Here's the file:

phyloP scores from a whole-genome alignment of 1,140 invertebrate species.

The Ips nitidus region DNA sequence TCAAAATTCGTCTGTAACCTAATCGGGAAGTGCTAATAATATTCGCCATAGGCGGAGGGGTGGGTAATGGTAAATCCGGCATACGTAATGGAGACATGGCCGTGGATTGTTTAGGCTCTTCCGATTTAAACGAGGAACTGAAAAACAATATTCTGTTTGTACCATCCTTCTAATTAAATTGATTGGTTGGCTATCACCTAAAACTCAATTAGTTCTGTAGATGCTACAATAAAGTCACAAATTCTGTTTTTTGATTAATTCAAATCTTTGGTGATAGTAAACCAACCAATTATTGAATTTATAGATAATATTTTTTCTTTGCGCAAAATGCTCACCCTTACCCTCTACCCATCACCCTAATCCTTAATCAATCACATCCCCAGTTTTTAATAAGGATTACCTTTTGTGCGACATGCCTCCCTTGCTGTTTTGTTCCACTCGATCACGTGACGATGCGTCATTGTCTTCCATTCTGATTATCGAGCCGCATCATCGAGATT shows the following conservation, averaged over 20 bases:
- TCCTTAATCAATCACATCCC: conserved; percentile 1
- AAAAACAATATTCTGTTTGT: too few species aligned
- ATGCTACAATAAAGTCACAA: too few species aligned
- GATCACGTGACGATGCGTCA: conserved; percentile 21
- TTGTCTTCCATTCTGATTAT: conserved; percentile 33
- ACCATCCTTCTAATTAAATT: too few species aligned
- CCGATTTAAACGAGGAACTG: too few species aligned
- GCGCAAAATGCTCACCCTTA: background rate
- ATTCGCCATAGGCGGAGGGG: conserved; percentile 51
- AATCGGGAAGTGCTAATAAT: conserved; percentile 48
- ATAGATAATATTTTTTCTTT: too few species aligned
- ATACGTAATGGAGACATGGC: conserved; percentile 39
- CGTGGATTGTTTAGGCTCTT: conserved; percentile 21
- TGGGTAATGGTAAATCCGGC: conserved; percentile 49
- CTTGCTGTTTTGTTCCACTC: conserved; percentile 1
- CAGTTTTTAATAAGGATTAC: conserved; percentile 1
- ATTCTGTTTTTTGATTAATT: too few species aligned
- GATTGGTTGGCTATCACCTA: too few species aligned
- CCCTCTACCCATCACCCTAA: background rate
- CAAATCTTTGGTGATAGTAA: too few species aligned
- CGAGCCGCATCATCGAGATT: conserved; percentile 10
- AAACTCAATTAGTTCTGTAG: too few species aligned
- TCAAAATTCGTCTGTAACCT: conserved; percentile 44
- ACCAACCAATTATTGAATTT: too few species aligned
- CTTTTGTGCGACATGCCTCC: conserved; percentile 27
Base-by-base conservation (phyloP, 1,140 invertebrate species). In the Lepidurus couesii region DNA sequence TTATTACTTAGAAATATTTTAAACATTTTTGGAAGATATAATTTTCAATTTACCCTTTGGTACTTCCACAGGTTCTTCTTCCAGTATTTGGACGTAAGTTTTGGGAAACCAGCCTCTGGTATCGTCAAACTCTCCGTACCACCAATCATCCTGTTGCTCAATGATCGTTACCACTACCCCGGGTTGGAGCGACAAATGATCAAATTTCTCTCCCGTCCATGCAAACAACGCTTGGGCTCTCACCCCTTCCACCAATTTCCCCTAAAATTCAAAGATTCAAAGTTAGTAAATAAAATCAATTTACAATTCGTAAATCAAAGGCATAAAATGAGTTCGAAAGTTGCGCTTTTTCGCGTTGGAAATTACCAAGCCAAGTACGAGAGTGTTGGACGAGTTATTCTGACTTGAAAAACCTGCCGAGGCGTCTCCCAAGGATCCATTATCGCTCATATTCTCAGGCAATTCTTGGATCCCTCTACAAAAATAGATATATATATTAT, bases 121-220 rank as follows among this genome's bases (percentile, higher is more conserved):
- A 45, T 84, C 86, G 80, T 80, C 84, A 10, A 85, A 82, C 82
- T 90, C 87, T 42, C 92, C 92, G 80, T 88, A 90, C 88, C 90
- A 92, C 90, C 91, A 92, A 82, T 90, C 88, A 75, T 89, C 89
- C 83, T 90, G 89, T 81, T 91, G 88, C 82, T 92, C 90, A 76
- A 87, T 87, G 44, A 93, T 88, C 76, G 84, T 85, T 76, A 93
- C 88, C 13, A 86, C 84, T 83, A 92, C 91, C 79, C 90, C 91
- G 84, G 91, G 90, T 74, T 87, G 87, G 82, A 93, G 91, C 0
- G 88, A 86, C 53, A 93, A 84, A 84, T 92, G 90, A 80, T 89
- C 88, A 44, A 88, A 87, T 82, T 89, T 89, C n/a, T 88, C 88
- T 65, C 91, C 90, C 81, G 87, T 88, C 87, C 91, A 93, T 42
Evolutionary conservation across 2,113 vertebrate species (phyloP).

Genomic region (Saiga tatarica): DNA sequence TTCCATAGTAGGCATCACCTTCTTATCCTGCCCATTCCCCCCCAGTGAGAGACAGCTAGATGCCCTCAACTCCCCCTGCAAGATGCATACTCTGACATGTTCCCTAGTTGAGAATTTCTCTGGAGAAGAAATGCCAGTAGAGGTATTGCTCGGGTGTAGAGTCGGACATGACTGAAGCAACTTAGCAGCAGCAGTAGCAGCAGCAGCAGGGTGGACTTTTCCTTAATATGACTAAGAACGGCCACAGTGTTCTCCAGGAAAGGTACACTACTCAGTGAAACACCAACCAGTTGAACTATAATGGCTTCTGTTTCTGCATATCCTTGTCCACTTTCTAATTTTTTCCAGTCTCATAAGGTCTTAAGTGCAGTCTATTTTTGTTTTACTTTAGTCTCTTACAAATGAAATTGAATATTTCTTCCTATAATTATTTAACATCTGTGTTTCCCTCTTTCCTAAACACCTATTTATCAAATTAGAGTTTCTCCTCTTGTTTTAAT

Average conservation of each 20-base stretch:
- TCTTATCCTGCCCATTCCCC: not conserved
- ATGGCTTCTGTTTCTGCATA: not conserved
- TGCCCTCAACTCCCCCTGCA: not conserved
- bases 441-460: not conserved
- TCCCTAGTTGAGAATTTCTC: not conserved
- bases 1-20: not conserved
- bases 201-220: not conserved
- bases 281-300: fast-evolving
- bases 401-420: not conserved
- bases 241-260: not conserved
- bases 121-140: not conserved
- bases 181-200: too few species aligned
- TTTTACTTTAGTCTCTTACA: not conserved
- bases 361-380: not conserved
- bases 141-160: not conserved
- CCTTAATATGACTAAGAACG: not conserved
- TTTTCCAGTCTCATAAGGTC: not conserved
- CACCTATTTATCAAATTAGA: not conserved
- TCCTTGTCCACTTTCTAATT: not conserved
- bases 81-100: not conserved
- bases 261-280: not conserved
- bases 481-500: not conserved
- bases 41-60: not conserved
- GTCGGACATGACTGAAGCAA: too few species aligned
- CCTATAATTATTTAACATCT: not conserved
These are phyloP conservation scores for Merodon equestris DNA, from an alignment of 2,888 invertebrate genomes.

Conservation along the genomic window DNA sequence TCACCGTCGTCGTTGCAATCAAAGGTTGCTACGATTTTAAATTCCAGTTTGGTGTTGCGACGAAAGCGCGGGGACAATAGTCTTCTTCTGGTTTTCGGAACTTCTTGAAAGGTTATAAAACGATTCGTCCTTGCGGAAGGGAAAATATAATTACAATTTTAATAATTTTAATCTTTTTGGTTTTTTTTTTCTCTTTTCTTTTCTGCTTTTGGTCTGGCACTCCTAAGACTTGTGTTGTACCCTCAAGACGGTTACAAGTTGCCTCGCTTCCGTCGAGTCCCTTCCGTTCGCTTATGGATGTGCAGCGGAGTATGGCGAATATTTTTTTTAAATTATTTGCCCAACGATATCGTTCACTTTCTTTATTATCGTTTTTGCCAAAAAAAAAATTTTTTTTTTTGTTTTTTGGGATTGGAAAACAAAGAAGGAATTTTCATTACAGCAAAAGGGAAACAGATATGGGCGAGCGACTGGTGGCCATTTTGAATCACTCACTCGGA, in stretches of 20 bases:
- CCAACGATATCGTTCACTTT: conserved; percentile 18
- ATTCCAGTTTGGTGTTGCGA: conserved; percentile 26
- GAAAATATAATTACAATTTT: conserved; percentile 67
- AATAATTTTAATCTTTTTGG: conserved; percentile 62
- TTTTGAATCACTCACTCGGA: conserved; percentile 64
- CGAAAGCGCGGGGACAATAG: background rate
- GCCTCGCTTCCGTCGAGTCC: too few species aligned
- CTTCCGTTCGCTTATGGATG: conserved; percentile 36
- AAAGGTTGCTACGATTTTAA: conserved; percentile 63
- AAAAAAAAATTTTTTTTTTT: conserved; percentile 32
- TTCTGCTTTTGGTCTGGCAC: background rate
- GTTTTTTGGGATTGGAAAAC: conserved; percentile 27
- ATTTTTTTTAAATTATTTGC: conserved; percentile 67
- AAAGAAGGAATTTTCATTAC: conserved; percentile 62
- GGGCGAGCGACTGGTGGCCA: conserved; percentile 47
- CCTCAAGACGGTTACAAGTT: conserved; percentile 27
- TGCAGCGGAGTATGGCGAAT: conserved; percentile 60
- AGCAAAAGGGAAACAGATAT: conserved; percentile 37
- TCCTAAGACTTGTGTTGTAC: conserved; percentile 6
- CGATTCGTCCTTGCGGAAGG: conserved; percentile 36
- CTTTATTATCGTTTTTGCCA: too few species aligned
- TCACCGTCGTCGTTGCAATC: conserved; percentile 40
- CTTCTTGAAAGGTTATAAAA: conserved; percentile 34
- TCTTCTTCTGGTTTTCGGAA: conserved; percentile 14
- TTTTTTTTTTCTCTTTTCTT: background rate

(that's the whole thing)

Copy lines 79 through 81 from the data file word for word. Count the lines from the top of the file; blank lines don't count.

- TTCTGCTTTTGGTCTGGCAC: background rate
- GTTTTTTGGGATTGGAAAAC: conserved; percentile 27
- ATTTTTTTTAAATTATTTGC: conserved; percentile 67